“Who said there was honey in my sauce?” He said, keeping his secrets.
Worland has been the site of the state competition for 17 years, according to Kevin Bentch, math teacher and event volunteer. It was started by Jim Blake and the first year attracted only a few participants. But each year the event grew rapidly until they had to limit the number of teams entering from Wyoming, Colorado, Montana, and Utah.
It was canceled in 2020 due to the pandemic, but people scrambled for space last weekend as nonprofit vendors opened their doors offering the chance to experience meat sweats to everyone with a pocket full of “Bone Bucks.” “
If you had room for dessert, there were cheese-stuffed peaches and fruit strings lovingly baked by St. Albans volunteers and topped with rich scoops of ice cream.
I chose both experiences, having invested heavily in Bone Bucks and left with empty pockets and needing an extra step in my belt. Needless to say to my wife I asked Rita if she was single. She made a peach shoemaker who brought tears to my eyes. Also, maybe don’t tell Dr. Dean Bartholomew that I might have broken all the rules for a week of my diet in a few hours. His saving advice was left on the last piece of pavement before entering through the fairground gates.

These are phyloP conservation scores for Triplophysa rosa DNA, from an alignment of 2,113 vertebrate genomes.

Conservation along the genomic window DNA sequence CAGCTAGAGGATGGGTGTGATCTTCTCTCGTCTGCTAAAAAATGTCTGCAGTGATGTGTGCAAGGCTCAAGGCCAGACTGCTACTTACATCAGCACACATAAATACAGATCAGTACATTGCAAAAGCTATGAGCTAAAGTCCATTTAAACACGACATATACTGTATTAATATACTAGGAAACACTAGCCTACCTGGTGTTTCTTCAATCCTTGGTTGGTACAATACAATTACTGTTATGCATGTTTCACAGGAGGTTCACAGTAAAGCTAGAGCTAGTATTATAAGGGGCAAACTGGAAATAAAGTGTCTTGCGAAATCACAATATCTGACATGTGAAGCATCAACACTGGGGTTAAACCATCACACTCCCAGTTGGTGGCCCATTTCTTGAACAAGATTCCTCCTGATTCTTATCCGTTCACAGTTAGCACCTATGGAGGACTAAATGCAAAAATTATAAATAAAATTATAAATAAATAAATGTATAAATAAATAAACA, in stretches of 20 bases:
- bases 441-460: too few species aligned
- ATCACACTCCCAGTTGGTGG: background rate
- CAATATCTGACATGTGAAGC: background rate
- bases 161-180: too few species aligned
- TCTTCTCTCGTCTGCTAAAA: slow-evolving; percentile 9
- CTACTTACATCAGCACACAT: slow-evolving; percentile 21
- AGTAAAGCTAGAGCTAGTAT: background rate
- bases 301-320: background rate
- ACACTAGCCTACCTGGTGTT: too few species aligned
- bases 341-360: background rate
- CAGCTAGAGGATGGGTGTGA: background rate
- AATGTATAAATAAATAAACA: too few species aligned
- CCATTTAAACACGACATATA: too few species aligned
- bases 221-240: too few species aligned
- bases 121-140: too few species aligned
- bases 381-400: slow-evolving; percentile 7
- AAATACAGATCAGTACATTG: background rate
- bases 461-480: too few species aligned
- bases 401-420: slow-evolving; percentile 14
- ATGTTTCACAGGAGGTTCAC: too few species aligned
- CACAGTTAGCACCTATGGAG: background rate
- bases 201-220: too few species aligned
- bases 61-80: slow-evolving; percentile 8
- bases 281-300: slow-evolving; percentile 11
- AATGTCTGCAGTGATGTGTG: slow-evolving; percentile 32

With minutes to go, Aubrey May and Ashlee Pitt showcased Smoke Eaters’ entry into the event in seven categories – which includes chicken, ribs, pulled pork, brisket, mystery meat. , sauce and the price of the public.
Containers are numbered – to keep cooks anonymous and judgment fair – then renumbered for an added safety measure. Inside, about three dozen of the luckiest people in the world were sitting at church tables waiting to be served the six-course meal. Judging staff have been trained to look for presentation, appearance and taste.
After the post-COVID peak, the crowds of people rushing for barbecue delicacies were back. But the teams of judges were difficult to reorganize, said Al Bowen, national representative of the Kansas City Barbeque Society.
“We kind of went out of business last year. We are back. We have almost 500 contests this year, ”Bowen said. “But we are struggling to recruit judges because they did not come back as quickly as the teams. “